In a lecture at Elmhurst College on May 15, scholar Mark Edmundson presented a vigorous defense of what he calls a “real” education.
Speaking to a lively audience of students, faculty and community members, Edmundson described a real education as one that takes up the question of ideals, especially those of compassion, courage and contemplation.
A professor of English at the University of Virginia, Edmundson sees teaching as a vital endeavor in which the very souls of his students are at stake. In his recent book, Why Teach? Edmundson “reminds us of the power strong teachers have to make students rethink who they are and who they might become,” wrote Michael S. Roth, president of Wesleyan University, in a New York Times review. “This is what a real education is all about.”
In his Elmhurst lecture, Edmundson said that students today are driven to seek careers grounded in security and stability—and to pursue those “at all costs”—rather than to be guided by ideals.
That pursuit to feed the self, with money and security, takes over everything and becomes a vain, lifelong attempt to fill the emptiness caused by ignoring a basic human need—that of wanting one’s life to matter, of upholding ideals through bravery, sacrifice and selflessness.
Edmundson said his goal in the classroom is to expose his students to the great thinkers and playwrights and poets—to expose them to ideals.
He urged the students in the audience, especially the seniors about to graduate, “to take this moment to consider pursuing ideals versus security, before plunging in.”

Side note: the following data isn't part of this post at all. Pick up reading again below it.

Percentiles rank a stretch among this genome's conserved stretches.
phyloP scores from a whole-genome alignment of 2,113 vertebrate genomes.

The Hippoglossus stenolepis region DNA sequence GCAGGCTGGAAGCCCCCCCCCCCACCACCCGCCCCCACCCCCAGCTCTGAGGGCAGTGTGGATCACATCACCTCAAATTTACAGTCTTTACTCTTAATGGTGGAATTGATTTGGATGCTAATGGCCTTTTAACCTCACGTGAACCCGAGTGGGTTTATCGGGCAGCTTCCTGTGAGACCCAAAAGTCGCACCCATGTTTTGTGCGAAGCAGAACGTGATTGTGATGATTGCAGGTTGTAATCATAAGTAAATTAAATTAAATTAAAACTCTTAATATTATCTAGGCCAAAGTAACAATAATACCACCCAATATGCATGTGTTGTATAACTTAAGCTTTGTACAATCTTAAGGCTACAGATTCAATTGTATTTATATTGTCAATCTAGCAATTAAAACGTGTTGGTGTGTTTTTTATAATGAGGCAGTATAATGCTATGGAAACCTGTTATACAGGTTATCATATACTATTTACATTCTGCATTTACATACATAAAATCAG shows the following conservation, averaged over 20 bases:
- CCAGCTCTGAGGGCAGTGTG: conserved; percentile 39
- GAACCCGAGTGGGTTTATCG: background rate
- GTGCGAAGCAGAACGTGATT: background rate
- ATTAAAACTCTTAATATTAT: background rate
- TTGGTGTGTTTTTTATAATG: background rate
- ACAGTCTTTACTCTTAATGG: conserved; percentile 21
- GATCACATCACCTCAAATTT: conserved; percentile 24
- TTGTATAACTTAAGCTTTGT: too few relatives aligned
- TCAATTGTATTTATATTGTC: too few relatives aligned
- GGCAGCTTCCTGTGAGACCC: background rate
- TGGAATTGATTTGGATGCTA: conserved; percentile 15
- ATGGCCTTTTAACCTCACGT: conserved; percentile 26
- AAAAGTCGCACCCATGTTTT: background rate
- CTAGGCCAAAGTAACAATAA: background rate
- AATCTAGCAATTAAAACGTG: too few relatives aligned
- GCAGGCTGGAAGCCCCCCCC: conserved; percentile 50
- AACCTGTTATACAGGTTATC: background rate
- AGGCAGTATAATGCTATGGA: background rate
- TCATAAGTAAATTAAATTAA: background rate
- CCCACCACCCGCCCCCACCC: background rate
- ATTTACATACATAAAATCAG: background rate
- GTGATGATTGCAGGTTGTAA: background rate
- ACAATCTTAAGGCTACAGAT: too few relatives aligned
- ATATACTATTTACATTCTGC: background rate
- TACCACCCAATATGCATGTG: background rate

“Rather than choose a profession, choose an ideal, choose a virtue, and then find a job.”
In an interview last year with Inside Higher Ed, Edmundson defined a real education and why it needs defending. “It’s an education in which the student follows the Platonic injunction: Know Thyself … and also seeks to know the world. It’s not about career planning or preparation for success. When you know yourself, career and success can follow with ease—if you want them.”
Why Teach?, a collection of Edmundson’s essays on the subject, draws on his belief in the “democratic mission of liberal education” and his years of experience in the classroom. “He’s hard on both [students and teachers],” Roth writes in his New York Times review, “but underneath the curmudgeonly rhetoric he is desperate to remind them of why real learning and teaching aren’t so much luxuries as necessities.”
Edmundson, who holds a Ph.D. from Yale University, is the author of a number of other books, including The Fine Wisdom and Perfect Teachings of the Kings of Rock and Roll (HarperCollins, 2010); Why Read? (Bloomsbury Publishing, 2004) and Teacher: The One Who Made the Difference (Random House, 2002). He also has written for numerous publications, including The New Republic, The New York Times Magazine, and The Nation, and is a contributing editor to Harper’s.